According to the U.S. Forest Service, the Tongass includes roughly 17,000 miles of clean, undammed creeks, rivers and lakes that provide optimal spawning and rearing conditions for the region’s copious wild Pacific salmon and trout.
All five of North America’s Pacifc salmon species are found in the Tongass National Forest: Chinook (Oncorhynchus tshawytscha), coho (O. kisutch), pink (O. gorbuscha), sockeye (O. nerka) and chum (O. keta). In addition to the salmon, the Tongass supports healthy populations of both the resident and anadromous forms of rainbow trout (O. mykiss), cutthroat trout (O. clarkii), and Dolly Varden (Salvelinus malma).
Southeast Alaska salmon and trout provide an important source of employment and income for thousands of fishermen and fishing business owners. According to a study commissioned by Trout Unlimited, Southeast Alaska salmon and trout in 2007 provided close to 11% of regional jobs and supported almost a $1 billion industry that includes local commercial, sport, hatchery and subsistence fisheries (full study available here). In 2011, Southeast Alaska produced the largest salmon harvest in the state, with fishermen hauling in a total of 73.5 million fish worth in excess of $200 million dollars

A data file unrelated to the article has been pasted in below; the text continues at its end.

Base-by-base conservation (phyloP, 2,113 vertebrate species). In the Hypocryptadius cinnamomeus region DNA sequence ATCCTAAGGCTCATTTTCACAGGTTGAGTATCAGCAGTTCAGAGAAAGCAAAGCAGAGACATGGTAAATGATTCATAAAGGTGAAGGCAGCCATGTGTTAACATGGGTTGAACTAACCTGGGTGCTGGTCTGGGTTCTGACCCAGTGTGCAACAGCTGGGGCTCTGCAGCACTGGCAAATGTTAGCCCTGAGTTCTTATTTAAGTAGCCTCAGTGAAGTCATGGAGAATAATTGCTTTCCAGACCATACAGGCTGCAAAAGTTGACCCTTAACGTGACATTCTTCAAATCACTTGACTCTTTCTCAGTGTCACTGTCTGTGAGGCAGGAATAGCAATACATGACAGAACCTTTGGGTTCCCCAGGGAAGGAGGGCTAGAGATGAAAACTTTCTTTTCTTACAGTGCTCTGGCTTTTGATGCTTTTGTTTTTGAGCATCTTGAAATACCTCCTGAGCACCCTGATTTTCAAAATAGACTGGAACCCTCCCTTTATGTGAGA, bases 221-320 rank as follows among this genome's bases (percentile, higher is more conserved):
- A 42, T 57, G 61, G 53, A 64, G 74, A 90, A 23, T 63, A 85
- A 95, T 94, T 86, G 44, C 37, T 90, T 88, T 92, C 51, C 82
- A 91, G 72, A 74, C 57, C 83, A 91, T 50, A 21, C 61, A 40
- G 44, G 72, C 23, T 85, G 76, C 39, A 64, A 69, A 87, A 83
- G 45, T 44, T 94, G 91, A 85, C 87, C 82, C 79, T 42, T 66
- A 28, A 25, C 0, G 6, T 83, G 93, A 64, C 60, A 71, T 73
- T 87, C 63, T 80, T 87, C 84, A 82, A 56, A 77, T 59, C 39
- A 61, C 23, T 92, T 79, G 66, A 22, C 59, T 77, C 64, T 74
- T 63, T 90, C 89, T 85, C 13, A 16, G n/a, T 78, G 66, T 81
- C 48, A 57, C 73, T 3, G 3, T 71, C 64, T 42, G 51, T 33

The wild salmon spawned and reared in the Tongass National Forest represent approximately 70 percent of all wild salmon harvested from our national forests, roughly 24 percent of Alaska’s overall salmon catch, about 30 percent of the salmon caught on the West Coast of the United States and close to 13 percent of the salmon harvested on the Pacific Rim.